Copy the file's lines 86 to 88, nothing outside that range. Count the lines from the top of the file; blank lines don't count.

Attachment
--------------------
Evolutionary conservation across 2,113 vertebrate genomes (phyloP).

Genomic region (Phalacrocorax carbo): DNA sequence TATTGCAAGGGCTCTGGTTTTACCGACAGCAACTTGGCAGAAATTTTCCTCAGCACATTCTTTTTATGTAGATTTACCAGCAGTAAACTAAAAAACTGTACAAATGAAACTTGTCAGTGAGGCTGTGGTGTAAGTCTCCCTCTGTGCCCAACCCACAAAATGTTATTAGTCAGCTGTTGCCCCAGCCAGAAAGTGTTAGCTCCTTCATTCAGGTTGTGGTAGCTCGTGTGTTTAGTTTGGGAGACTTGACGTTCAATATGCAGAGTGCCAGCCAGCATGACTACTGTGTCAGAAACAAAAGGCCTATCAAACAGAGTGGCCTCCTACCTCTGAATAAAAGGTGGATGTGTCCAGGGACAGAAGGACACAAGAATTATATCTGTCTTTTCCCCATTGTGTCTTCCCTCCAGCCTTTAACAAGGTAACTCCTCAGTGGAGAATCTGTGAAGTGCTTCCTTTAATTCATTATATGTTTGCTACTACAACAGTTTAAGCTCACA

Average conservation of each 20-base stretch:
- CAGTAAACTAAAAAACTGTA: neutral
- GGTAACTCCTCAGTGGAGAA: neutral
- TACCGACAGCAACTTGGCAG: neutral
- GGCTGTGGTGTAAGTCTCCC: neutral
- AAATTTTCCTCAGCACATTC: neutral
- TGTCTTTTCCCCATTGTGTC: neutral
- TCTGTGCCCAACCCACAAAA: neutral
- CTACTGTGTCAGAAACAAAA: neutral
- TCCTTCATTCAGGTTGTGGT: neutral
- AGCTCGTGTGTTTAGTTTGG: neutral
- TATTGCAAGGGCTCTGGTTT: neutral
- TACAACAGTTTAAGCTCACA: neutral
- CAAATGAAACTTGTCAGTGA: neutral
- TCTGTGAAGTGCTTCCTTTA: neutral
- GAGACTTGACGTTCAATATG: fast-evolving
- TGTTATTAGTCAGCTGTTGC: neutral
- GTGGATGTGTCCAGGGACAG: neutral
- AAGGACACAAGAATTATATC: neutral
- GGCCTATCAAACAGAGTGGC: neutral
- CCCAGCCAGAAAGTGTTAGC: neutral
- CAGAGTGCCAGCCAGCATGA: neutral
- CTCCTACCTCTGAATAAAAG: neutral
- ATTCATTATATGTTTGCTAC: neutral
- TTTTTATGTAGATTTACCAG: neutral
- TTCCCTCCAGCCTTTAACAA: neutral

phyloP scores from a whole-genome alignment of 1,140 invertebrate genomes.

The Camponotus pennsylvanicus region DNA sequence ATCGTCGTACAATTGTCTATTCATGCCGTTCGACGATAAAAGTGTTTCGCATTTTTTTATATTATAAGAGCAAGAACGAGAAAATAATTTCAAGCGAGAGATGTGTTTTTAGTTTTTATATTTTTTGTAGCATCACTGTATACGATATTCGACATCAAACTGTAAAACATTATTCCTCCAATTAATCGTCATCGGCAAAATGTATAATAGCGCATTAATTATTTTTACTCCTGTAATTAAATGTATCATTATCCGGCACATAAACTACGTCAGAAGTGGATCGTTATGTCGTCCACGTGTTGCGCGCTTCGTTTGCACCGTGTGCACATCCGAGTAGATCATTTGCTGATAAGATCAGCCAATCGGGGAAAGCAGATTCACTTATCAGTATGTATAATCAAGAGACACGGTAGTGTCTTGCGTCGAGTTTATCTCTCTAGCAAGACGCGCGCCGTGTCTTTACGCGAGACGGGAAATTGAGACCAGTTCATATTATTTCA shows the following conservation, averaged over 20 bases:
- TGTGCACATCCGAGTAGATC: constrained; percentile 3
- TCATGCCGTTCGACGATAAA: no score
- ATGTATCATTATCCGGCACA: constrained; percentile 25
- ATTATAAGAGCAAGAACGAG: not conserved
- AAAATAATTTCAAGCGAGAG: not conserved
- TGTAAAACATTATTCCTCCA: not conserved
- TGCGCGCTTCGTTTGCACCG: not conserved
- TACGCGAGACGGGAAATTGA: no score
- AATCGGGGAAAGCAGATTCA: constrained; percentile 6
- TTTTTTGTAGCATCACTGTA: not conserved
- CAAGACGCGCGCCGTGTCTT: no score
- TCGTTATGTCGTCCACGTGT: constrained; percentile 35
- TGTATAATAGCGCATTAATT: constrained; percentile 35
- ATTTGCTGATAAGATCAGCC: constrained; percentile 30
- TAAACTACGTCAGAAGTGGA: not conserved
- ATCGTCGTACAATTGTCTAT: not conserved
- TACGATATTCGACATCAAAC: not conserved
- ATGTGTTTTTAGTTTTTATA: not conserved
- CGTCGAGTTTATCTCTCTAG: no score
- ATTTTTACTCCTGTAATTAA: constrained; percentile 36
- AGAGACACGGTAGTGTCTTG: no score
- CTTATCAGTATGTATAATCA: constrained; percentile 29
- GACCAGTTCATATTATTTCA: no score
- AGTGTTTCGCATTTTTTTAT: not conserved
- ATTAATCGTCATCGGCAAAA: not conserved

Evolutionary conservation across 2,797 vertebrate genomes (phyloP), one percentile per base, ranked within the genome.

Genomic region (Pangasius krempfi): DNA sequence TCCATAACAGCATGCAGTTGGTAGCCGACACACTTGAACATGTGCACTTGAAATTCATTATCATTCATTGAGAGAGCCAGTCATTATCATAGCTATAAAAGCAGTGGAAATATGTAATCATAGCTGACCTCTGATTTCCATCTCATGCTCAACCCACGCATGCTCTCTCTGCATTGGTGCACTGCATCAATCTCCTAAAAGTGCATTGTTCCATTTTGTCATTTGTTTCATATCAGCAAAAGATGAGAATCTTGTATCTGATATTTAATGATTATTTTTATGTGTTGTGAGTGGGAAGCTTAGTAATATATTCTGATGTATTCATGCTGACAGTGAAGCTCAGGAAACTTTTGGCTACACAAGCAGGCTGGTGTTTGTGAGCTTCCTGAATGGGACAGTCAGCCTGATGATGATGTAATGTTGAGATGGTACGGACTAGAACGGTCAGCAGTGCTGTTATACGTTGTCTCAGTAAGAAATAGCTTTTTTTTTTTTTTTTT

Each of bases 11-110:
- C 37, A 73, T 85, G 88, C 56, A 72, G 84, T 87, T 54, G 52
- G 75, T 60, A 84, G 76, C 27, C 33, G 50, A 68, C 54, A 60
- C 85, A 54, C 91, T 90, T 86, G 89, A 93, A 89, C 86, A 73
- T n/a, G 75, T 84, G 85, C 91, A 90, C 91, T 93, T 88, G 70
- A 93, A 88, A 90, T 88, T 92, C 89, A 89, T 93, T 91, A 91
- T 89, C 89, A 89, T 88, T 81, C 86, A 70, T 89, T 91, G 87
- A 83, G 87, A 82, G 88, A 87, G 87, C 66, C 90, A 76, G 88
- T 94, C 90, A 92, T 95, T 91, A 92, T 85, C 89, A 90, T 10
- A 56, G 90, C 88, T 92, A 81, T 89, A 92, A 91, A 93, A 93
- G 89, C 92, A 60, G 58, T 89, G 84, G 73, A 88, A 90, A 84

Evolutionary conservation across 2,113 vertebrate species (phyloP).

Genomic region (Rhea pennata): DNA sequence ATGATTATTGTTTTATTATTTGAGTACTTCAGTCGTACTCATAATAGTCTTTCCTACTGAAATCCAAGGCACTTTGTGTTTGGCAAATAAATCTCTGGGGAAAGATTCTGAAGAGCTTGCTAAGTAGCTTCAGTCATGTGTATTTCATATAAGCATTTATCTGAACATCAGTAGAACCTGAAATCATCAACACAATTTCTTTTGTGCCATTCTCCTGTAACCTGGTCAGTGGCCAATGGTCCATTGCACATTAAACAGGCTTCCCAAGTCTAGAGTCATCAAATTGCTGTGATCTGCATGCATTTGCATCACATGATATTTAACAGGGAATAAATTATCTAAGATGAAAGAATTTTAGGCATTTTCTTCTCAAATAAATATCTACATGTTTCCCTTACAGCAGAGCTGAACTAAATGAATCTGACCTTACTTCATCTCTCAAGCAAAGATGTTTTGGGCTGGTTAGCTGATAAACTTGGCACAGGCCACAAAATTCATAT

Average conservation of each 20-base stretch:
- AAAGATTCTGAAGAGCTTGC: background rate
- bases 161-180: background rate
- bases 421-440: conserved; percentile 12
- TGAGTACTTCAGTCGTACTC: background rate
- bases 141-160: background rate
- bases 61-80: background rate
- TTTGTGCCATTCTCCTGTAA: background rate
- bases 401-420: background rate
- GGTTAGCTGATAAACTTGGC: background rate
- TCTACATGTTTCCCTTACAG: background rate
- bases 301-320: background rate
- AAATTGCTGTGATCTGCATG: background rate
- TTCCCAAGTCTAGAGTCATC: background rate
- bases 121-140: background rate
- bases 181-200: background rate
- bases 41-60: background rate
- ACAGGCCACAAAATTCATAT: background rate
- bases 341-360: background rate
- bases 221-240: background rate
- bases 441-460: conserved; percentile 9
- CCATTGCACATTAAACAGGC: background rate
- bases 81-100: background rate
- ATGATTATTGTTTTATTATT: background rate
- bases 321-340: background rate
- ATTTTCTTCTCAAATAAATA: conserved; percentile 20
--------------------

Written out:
- bases 181-200: background rate
- bases 41-60: background rate
- ACAGGCCACAAAATTCATAT: background rate